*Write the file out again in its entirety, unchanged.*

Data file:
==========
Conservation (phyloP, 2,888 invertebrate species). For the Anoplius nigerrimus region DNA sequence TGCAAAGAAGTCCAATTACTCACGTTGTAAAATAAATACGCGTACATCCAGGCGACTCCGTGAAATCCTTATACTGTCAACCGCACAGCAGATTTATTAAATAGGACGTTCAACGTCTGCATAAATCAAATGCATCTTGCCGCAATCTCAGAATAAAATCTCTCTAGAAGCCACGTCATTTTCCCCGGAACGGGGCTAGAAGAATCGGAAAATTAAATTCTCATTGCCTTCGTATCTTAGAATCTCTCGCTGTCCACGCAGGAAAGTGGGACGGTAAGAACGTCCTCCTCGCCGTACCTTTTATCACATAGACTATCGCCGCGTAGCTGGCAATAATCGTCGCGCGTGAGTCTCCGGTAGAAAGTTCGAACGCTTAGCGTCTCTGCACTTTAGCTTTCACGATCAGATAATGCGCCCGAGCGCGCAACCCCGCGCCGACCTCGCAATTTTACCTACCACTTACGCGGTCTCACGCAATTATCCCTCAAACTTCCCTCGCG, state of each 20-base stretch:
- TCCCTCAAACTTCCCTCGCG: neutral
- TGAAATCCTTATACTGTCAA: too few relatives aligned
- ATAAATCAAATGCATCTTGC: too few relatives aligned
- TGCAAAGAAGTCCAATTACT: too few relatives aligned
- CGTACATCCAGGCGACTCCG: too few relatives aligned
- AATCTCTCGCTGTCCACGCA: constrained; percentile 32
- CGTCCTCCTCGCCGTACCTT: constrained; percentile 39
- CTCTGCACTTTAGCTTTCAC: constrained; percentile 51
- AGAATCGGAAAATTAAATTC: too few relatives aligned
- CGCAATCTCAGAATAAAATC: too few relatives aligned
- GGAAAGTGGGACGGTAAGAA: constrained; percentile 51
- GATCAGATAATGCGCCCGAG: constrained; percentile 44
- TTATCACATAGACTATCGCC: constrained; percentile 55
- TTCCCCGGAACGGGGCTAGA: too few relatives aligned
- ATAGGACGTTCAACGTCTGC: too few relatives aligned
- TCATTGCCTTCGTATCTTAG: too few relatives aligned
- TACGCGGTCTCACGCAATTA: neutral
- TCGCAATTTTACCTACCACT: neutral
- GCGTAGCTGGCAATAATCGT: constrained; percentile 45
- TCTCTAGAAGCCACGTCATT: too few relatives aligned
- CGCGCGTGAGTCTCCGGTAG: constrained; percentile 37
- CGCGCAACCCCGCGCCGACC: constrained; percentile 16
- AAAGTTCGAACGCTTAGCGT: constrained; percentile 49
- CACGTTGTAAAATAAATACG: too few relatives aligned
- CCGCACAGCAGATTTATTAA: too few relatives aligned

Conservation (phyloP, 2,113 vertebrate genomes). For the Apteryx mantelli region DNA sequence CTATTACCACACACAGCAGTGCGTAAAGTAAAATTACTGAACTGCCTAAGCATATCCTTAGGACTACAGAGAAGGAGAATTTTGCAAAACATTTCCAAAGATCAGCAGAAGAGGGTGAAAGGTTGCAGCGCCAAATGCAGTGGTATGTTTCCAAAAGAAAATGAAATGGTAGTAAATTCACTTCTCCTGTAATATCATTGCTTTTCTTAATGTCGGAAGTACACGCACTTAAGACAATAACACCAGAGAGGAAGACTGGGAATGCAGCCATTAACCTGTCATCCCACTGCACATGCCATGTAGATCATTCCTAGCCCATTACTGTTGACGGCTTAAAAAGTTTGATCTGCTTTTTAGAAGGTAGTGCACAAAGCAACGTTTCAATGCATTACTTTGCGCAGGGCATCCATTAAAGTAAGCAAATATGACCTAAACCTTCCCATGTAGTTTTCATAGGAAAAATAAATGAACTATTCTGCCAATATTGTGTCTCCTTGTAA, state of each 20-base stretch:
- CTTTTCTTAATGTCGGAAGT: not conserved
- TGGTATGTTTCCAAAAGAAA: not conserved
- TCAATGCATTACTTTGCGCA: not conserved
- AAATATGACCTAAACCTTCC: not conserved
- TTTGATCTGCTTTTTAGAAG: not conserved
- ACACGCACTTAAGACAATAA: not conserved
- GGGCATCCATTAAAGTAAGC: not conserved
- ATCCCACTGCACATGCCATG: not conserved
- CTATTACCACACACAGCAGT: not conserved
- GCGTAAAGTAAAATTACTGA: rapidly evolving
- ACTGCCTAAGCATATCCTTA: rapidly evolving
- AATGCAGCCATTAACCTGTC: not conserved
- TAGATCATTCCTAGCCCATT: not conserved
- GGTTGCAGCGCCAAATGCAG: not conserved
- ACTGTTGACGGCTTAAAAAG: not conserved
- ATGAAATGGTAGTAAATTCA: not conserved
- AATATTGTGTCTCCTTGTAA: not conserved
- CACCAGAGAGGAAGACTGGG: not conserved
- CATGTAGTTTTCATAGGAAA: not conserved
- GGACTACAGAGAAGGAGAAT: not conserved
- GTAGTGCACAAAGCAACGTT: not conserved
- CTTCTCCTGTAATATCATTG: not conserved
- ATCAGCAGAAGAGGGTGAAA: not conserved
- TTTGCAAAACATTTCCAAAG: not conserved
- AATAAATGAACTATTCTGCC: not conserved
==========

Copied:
Conservation (phyloP, 2,888 invertebrate species). For the Anoplius nigerrimus region DNA sequence TGCAAAGAAGTCCAATTACTCACGTTGTAAAATAAATACGCGTACATCCAGGCGACTCCGTGAAATCCTTATACTGTCAACCGCACAGCAGATTTATTAAATAGGACGTTCAACGTCTGCATAAATCAAATGCATCTTGCCGCAATCTCAGAATAAAATCTCTCTAGAAGCCACGTCATTTTCCCCGGAACGGGGCTAGAAGAATCGGAAAATTAAATTCTCATTGCCTTCGTATCTTAGAATCTCTCGCTGTCCACGCAGGAAAGTGGGACGGTAAGAACGTCCTCCTCGCCGTACCTTTTATCACATAGACTATCGCCGCGTAGCTGGCAATAATCGTCGCGCGTGAGTCTCCGGTAGAAAGTTCGAACGCTTAGCGTCTCTGCACTTTAGCTTTCACGATCAGATAATGCGCCCGAGCGCGCAACCCCGCGCCGACCTCGCAATTTTACCTACCACTTACGCGGTCTCACGCAATTATCCCTCAAACTTCCCTCGCG, state of each 20-base stretch:
- TCCCTCAAACTTCCCTCGCG: neutral
- TGAAATCCTTATACTGTCAA: too few relatives aligned
- ATAAATCAAATGCATCTTGC: too few relatives aligned
- TGCAAAGAAGTCCAATTACT: too few relatives aligned
- CGTACATCCAGGCGACTCCG: too few relatives aligned
- AATCTCTCGCTGTCCACGCA: constrained; percentile 32
- CGTCCTCCTCGCCGTACCTT: constrained; percentile 39
- CTCTGCACTTTAGCTTTCAC: constrained; percentile 51
- AGAATCGGAAAATTAAATTC: too few relatives aligned
- CGCAATCTCAGAATAAAATC: too few relatives aligned
- GGAAAGTGGGACGGTAAGAA: constrained; percentile 51
- GATCAGATAATGCGCCCGAG: constrained; percentile 44
- TTATCACATAGACTATCGCC: constrained; percentile 55
- TTCCCCGGAACGGGGCTAGA: too few relatives aligned
- ATAGGACGTTCAACGTCTGC: too few relatives aligned
- TCATTGCCTTCGTATCTTAG: too few relatives aligned
- TACGCGGTCTCACGCAATTA: neutral
- TCGCAATTTTACCTACCACT: neutral
- GCGTAGCTGGCAATAATCGT: constrained; percentile 45
- TCTCTAGAAGCCACGTCATT: too few relatives aligned
- CGCGCGTGAGTCTCCGGTAG: constrained; percentile 37
- CGCGCAACCCCGCGCCGACC: constrained; percentile 16
- AAAGTTCGAACGCTTAGCGT: constrained; percentile 49
- CACGTTGTAAAATAAATACG: too few relatives aligned
- CCGCACAGCAGATTTATTAA: too few relatives aligned

Conservation (phyloP, 2,113 vertebrate genomes). For the Apteryx mantelli region DNA sequence CTATTACCACACACAGCAGTGCGTAAAGTAAAATTACTGAACTGCCTAAGCATATCCTTAGGACTACAGAGAAGGAGAATTTTGCAAAACATTTCCAAAGATCAGCAGAAGAGGGTGAAAGGTTGCAGCGCCAAATGCAGTGGTATGTTTCCAAAAGAAAATGAAATGGTAGTAAATTCACTTCTCCTGTAATATCATTGCTTTTCTTAATGTCGGAAGTACACGCACTTAAGACAATAACACCAGAGAGGAAGACTGGGAATGCAGCCATTAACCTGTCATCCCACTGCACATGCCATGTAGATCATTCCTAGCCCATTACTGTTGACGGCTTAAAAAGTTTGATCTGCTTTTTAGAAGGTAGTGCACAAAGCAACGTTTCAATGCATTACTTTGCGCAGGGCATCCATTAAAGTAAGCAAATATGACCTAAACCTTCCCATGTAGTTTTCATAGGAAAAATAAATGAACTATTCTGCCAATATTGTGTCTCCTTGTAA, state of each 20-base stretch:
- CTTTTCTTAATGTCGGAAGT: not conserved
- TGGTATGTTTCCAAAAGAAA: not conserved
- TCAATGCATTACTTTGCGCA: not conserved
- AAATATGACCTAAACCTTCC: not conserved
- TTTGATCTGCTTTTTAGAAG: not conserved
- ACACGCACTTAAGACAATAA: not conserved
- GGGCATCCATTAAAGTAAGC: not conserved
- ATCCCACTGCACATGCCATG: not conserved
- CTATTACCACACACAGCAGT: not conserved
- GCGTAAAGTAAAATTACTGA: rapidly evolving
- ACTGCCTAAGCATATCCTTA: rapidly evolving
- AATGCAGCCATTAACCTGTC: not conserved
- TAGATCATTCCTAGCCCATT: not conserved
- GGTTGCAGCGCCAAATGCAG: not conserved
- ACTGTTGACGGCTTAAAAAG: not conserved
- ATGAAATGGTAGTAAATTCA: not conserved
- AATATTGTGTCTCCTTGTAA: not conserved
- CACCAGAGAGGAAGACTGGG: not conserved
- CATGTAGTTTTCATAGGAAA: not conserved
- GGACTACAGAGAAGGAGAAT: not conserved
- GTAGTGCACAAAGCAACGTT: not conserved
- CTTCTCCTGTAATATCATTG: not conserved
- ATCAGCAGAAGAGGGTGAAA: not conserved
- TTTGCAAAACATTTCCAAAG: not conserved
- AATAAATGAACTATTCTGCC: not conserved